My reading tastes have changed of late, long gone is my love of chick lit, Becky Bloomwood of Shopaholic fame, once my favourite book series is behind me (in fact she infuriates me now) and now I'm more likely to be found reading Gone Girl with a little dystopian literature thrown in for good measure.
It was Poppy Dinsey's video that highlighted this book to me and I subsequently requested it from the library, three failed books in and I finally turned to The Kind Worth Killing and breathed a sigh of relief at having found a book that I'm enjoying and subsequently finished in two days.
Delayed in London, Ted Severson meets a woman at the airport bar. Over cocktails they tell each other rather more than they should, and a dark plan is hatched - but are either of them being serious, could they actually go through with it and, if they did, what would be their chances of getting away with it?
Back in Boston, Ted's wife Miranda is busy site managing the construction of their dream home, a beautiful house out on the Maine coastline. But what secrets is she carrying and to what lengths might she go to protect the vision she has of her deserved future?
A sublimely plotted novel of trust and betrayal, The Kind Worth Killing will keep you gripped and guessing late into the night.
Whilst I have no intention of sharing spoilers, and anything additional I might 'give away' is revealed in the first chapter if you're concerned skip a couple of paragraphs!
I'm sure we've all had a rant to a friend about someone who has wronged us and are darker thoughts and flippant comments made that hold no substance, but what if they weren't?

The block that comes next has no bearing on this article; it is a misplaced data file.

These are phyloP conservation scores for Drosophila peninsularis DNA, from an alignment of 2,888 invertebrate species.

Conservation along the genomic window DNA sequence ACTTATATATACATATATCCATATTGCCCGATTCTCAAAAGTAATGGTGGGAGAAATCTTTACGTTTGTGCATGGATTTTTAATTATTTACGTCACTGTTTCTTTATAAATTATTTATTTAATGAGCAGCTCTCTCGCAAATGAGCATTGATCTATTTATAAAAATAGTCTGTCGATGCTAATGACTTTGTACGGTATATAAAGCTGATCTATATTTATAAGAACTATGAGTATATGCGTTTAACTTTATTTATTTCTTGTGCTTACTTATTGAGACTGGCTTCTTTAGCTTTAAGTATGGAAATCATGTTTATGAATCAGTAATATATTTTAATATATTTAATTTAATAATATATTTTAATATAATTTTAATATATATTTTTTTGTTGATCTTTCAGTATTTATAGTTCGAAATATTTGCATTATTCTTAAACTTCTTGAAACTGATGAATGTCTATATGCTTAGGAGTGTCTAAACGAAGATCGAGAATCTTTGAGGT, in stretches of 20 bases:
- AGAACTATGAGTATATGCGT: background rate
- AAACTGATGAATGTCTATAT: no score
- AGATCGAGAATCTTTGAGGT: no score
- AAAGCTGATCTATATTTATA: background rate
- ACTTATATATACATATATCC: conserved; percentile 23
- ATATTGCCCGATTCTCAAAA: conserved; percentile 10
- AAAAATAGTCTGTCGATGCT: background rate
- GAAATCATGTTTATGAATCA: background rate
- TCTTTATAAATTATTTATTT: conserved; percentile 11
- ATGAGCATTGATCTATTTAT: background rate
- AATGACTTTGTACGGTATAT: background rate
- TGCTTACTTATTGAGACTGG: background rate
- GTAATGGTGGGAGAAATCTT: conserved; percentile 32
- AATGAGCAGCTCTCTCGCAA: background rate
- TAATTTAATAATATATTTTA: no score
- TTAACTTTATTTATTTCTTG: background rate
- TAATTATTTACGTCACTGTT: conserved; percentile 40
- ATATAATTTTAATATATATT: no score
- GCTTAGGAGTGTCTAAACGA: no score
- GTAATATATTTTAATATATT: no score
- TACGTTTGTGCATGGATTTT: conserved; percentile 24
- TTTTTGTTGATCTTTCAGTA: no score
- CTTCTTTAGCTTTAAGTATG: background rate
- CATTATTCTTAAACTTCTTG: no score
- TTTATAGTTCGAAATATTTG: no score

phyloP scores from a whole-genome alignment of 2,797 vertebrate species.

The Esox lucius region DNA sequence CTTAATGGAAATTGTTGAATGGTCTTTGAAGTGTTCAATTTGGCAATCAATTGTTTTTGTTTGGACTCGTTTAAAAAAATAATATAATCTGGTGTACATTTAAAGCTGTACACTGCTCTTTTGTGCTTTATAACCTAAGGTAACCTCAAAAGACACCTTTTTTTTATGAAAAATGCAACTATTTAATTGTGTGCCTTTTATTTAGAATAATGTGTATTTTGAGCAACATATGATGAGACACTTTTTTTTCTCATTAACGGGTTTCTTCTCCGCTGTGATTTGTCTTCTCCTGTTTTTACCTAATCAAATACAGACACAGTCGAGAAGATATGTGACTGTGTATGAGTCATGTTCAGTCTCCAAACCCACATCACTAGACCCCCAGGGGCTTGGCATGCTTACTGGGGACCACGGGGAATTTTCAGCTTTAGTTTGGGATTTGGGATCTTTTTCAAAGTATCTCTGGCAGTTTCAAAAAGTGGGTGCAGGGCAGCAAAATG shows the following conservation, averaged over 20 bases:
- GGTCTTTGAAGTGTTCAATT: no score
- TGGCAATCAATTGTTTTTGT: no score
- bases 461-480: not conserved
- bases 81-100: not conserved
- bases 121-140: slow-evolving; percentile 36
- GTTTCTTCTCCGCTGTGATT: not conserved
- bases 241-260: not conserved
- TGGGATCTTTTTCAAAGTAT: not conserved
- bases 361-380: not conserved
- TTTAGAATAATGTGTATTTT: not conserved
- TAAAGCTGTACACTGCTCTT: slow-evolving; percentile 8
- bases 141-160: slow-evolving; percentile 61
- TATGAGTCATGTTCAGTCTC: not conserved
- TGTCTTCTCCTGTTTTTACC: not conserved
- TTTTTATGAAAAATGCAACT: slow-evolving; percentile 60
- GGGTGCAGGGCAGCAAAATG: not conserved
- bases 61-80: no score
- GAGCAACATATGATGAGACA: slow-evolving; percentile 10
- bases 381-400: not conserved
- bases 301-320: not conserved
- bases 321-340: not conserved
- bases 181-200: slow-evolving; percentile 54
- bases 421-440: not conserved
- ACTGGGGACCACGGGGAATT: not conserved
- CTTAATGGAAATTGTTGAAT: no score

Each chapter alternates between Lily and Ted's stories, Lily's the past and Ted's in real time as he makes plans for his wife's murder. It helps build up pictures of how and why both characters are where they are at this point in the story. The real time story telling allows you to appreciate Ted's rage and hearing from Lily makes you question what sort of character she is.
It's a fast paced story that twists and turns that kept me guessing right till the very last page and that rarely happens. In fact so much did I enjoy this book that I refused to disembark a suspended Central Line train one night as I was quite happy to wait until it resumed service reading my book and I even went to bed early, with no tv switched on so I could finish it entirely. It took me two days.
I have already added Peter Swanson's other novel to my library hit list as I'm keen to see how that compares.
If you're looking for an enjoyable and easy read but with substance then do seek this out.